Washington: If Amazon founder and CEO Jeff Bezos has his way, instead of bombs, unmanned drones may soon be delivering from books to medicines to essential supplies at one's doorstep at the click of a button.
Bezos revealed the giant online store's plans Sunday for a drone-based delivery service called Prime Air that would bring customers within a 10 mile radius, items weighing up to five pounds only a half-hour after they click the "buy" button.
"I know this looks like science fiction, it's not," he said on CBS News' "60 Minutes", adding that "It will work, and it will happen, and it's gonna be a lot of fun."
But "this is early, this is still years away," Bezos said. His "optimistic" estimate was that Prime Air will be available to customers within four to five years after more safety testing and approvals from Federal Aviation Administration.
The agency is planning to have its new airspace rules for unmanned aircraft in place by 2015.
Individual items will be flown from one of the company's 96 massive warehouses, also known as "fulfilment centres". The craft are autonomous, Bezos said an Amazon employee would enter a delivery recipient's location and the drone called "octocopters" would fly off to make the delivery.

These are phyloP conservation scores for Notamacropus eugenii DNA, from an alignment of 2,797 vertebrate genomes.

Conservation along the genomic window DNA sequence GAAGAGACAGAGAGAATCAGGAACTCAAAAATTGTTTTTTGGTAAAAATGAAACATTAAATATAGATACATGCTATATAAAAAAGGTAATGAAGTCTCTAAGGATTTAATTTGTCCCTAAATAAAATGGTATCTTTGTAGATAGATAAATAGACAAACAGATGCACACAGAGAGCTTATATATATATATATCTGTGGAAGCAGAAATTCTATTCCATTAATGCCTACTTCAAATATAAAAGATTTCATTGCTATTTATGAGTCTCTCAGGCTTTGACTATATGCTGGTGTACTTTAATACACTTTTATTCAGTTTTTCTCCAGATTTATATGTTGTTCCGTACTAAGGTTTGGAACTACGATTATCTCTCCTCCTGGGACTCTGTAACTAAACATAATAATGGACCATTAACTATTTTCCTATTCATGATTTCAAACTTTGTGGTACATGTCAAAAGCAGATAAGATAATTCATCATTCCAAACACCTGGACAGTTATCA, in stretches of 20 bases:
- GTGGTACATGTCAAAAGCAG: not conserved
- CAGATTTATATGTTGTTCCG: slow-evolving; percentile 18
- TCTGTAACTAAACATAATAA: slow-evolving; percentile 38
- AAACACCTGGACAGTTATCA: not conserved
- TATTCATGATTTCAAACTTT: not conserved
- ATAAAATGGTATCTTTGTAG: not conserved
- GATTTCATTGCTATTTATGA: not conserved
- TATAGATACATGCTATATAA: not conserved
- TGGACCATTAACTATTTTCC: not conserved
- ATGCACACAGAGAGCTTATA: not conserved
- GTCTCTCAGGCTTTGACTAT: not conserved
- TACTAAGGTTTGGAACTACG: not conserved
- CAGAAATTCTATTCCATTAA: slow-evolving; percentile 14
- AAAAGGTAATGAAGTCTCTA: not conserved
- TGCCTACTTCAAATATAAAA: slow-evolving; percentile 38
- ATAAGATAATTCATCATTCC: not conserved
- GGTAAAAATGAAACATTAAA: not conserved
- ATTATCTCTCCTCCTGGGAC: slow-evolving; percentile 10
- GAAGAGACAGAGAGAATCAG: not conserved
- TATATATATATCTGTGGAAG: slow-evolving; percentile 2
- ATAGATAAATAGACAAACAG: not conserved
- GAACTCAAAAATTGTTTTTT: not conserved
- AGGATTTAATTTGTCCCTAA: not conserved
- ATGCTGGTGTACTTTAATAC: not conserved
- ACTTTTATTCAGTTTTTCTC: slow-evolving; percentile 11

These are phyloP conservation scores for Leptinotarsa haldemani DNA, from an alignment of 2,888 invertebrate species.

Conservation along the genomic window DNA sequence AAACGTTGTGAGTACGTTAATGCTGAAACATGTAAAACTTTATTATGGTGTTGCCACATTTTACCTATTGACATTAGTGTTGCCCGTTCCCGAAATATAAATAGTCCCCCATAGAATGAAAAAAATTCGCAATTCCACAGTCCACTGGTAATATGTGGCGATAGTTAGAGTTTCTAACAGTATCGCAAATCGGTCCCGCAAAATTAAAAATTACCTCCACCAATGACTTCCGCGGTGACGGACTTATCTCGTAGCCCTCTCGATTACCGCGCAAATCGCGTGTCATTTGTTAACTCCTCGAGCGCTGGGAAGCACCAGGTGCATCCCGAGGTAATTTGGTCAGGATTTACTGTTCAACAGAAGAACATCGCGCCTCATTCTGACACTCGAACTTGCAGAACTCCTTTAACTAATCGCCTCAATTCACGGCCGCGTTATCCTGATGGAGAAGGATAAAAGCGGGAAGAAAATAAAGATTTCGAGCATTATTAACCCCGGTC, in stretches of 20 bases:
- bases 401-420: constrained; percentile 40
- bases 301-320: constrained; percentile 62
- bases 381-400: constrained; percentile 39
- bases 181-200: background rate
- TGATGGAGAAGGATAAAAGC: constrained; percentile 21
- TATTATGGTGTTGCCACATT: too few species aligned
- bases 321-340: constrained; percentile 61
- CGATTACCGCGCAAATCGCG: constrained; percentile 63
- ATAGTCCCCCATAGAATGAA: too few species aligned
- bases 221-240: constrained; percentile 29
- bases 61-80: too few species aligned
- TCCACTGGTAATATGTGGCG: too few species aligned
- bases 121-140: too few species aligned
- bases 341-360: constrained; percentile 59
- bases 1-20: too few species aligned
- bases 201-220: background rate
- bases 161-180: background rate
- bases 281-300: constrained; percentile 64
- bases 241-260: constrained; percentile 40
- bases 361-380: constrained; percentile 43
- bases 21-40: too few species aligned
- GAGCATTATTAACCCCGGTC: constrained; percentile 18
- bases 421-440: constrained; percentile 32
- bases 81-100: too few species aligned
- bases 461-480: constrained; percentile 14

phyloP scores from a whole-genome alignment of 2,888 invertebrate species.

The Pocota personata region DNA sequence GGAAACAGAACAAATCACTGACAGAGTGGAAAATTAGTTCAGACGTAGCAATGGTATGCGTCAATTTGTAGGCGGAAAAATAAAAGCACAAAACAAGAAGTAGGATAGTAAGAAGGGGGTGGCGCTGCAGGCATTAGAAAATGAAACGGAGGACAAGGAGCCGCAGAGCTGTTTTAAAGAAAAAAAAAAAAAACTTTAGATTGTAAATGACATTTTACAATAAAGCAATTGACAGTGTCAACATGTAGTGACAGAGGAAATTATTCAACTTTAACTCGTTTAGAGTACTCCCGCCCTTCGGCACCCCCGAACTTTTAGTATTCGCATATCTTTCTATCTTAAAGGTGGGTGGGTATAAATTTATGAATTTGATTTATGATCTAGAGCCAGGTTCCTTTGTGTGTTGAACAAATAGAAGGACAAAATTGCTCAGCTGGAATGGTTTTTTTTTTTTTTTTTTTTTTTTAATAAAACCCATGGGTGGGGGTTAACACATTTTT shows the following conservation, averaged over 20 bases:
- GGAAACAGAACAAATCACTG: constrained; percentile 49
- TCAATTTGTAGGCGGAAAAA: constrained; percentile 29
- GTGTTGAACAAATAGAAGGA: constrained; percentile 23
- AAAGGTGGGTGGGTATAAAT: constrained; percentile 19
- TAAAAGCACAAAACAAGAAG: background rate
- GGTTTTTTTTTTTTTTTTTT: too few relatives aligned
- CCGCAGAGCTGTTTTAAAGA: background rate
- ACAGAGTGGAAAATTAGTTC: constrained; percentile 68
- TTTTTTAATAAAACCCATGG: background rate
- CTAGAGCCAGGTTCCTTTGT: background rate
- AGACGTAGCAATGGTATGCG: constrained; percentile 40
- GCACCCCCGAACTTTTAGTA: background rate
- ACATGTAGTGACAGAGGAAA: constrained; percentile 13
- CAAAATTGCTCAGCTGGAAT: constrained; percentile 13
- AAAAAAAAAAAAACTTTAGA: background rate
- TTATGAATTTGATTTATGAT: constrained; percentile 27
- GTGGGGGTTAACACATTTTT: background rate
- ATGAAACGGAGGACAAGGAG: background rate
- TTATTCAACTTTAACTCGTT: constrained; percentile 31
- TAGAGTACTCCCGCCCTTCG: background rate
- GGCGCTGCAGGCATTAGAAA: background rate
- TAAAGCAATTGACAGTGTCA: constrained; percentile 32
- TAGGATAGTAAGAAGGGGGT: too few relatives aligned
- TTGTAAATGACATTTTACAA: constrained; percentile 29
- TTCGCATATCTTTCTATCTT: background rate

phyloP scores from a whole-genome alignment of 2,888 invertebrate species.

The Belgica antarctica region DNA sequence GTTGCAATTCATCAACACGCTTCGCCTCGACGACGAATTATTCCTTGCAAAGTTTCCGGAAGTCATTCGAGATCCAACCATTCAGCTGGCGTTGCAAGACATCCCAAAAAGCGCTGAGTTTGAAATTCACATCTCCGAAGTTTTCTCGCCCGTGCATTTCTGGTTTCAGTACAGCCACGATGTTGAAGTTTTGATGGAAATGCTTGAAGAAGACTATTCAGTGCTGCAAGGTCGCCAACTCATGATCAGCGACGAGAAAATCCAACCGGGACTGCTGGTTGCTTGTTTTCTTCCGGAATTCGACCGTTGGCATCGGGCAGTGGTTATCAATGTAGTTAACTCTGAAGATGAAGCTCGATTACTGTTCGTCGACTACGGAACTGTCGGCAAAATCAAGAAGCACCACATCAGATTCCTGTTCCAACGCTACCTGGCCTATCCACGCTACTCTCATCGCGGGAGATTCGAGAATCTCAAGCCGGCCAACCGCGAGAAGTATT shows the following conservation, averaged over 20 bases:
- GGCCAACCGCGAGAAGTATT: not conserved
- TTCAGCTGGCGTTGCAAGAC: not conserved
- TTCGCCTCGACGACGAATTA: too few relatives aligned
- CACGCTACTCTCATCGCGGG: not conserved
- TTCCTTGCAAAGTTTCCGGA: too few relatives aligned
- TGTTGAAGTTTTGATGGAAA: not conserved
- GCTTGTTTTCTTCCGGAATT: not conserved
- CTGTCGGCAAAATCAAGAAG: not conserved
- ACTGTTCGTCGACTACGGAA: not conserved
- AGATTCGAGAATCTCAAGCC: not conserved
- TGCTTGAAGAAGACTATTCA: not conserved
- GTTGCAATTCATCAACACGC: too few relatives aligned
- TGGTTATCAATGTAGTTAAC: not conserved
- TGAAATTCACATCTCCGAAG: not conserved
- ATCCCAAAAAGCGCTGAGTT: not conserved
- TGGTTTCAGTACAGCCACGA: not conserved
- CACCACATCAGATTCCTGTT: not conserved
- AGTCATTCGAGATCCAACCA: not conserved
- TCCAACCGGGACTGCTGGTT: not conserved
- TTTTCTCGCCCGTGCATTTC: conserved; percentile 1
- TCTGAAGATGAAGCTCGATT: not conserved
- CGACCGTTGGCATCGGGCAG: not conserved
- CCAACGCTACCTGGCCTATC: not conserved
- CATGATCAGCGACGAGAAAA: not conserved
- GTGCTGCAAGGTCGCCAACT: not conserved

He says they'll initially carry items up to five pounds, which is roughly 86 percent of all deliveries Amazon makes.
"In urban areas, you could actually cover very significant portions of the population," Bezos said. "It won't work for everything - we're not going to deliver kayaks or table saws this way. These are electric motors, so this is all electric. It's very green. It's better than driving trucks around." The drones would be autonomous, flying to programmed GPS co-ordinates.
"The hard part here is putting in all the redundancy, all the reliability, all the systems you need to say, 'Look, this thing can't land on somebody's head while they're walking around their neighbourhood,'" Bezos said adding, "That's not good."
Seattle based Amazon last month said it was teaming up with the US Postal Service to begin Sunday delivery.